Forum: Ruby n-dimensional array in Ruby

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Christian (Guest)
on 2008-11-01 02:10
(Received via mailing list)
Hi,

i have a little Java problem, I want to solve using Ruby. Therefor I
need an n-dimensional array. In Java it looks like this:

double dArray[][][] = new double[x.length()+1][y.length()+1][x.length()
+y.length()+3];
dArray[0][0][0] = 0;
dArray[0][0][1] = POSITIVE_INFINITY;

Further values will be computed through loops and written into the
array.

How do I initialize such an array in Ruby?
Michael G. (Guest)
on 2008-11-01 02:31
(Received via mailing list)
On Fri, Oct 31, 2008 at 8:09 PM, Christian 
<removed_email_address@domain.invalid>
wrote:
> Further values will be computed through loops and written into the
> array.
>
> How do I initialize such an array in Ruby?
>
Infinity = 1.0/0

a = [[],[],[]]
a[0][0][0] = 0
a[0][0][1] = Infinity

The arrays will grow to whatever size you need them to.

HTH,
Michael G.
Mike G. (Guest)
on 2008-11-01 02:46
Christian wrote:
> i have a little Java problem, I want to solve using Ruby. Therefor I
> need an n-dimensional array.

def Array.multi(*dimensions)
  dimensions.reverse.inject(nil) { |result, dim|
    Array.new(dim) { result ? result.dup : nil }
  }
end

a = Array.multi(3, 4, 5)

p a[0]     #=> [[nil, nil, ...], ... ]
p a[0][0]  #=> [nil, nil, nil, nil, nil]

a[0][0][0] = :fred
a[2][3][4] = :barney

p a[0][0][0]  #=> :fred
p a[2][3][4]  #=> :barney

a[3][0][0]
# => exception: undefined method `[]' for nil; index past dim size
Mike G. (Guest)
on 2008-11-01 11:05
Mike G. wrote:
> def Array.multi(*dimensions)
>   dimensions.reverse.inject(nil) { |result, dim|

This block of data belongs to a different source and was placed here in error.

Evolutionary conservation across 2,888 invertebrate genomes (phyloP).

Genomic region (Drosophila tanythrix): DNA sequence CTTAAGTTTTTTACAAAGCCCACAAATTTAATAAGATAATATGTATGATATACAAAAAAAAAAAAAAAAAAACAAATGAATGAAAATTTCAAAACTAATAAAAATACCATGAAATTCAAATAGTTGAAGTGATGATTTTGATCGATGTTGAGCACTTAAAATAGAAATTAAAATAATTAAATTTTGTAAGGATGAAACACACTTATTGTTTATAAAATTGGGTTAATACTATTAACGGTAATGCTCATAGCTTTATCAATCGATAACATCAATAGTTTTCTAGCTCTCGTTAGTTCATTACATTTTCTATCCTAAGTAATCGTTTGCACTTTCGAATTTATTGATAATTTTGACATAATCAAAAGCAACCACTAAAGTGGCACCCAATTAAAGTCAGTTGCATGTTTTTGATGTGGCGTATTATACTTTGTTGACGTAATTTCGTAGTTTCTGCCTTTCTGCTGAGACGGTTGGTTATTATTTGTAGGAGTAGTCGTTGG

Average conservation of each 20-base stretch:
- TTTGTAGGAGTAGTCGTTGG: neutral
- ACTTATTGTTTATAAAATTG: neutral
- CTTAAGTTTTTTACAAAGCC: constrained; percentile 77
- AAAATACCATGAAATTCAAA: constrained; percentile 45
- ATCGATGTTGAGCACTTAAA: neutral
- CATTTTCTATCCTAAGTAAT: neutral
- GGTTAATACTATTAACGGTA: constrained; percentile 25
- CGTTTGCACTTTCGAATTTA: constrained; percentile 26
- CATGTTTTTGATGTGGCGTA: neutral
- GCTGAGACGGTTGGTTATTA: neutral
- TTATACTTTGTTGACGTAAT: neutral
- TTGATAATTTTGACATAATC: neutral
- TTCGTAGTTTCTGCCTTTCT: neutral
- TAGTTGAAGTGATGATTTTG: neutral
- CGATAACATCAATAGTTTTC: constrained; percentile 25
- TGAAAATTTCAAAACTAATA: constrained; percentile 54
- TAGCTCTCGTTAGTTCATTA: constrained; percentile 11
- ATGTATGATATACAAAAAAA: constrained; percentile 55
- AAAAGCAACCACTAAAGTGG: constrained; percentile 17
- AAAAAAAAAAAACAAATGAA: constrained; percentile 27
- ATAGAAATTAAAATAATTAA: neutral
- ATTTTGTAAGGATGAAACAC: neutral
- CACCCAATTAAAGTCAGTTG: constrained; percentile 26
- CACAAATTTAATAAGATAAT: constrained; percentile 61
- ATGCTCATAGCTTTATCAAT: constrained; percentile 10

>     Array.new(dim) { result ? result.dup : nil }
>   }
> end

My mistake.  Array#dup is not a recursive deep copy.

def Array.multi(*dimensions)
  dimensions.reverse.inject(nil) { |result, dim|
    Array.new(dim) { Marshal.load(Marshal.dump(result)) }
  }
end
Brian A. (Guest)
on 2008-11-01 18:45
(Received via mailing list)
Mike G. <removed_email_address@domain.invalid> writes:

>   dimensions.reverse.inject(nil) { |result, dim|
>     Array.new(dim) { Marshal.load(Marshal.dump(result)) }
>   }
> end

Yearning for macros...
Brian A. (Guest)
on 2008-11-01 18:46
(Received via mailing list)
Michael G. <removed_email_address@domain.invalid> writes:

>>
>> Further values will be computed through loops and written into the
>> array.
>>
>> How do I initialize such an array in Ruby?
>>
> Infinity = 1.0/0

~$ irb
irb(main):001:0> X = 7
=> 7
irb(main):002:0> Infinity = 1.0/0
=> Infinity
irb(main):003:0> 0 / Infinity
=> 0.0
irb(main):004:0> Infinity * Infinity
=> Infinity
irb(main):005:0> Beyond = Infinity
=> Infinity
irb(main):006:0> 2 * Infinity and Beyond
=> Infinity
irb(main):007:0> Infinity.infinite?
=> 1

Cool - I just learned about Infinity in Ruby. Hey Dave T., maybe
you could add a bit about Infinity in the next relase of Programming
Ruby or Programming Ruby 1.9
Michael G. (Guest)
on 2008-11-01 19:04
(Received via mailing list)
On Sat, Nov 1, 2008 at 12:43 PM, Brian A. <removed_email_address@domain.invalid>
wrote:
>>> dArray[0][0][0] = 0;
> irb(main):001:0> X = 7
> => Infinity
> irb(main):007:0> Infinity.infinite?
> => 1
>
> Cool - I just learned about Infinity in Ruby. Hey Dave T., maybe
> you could add a bit about Infinity in the next relase of Programming
> Ruby or Programming Ruby 1.9
>
Yeah, I don't think I've seen it discussed in any books before, but I
could be wrong.

I stumbled upon it accidentally one day when playing with ruby and
it's rules for division.

Michael G.
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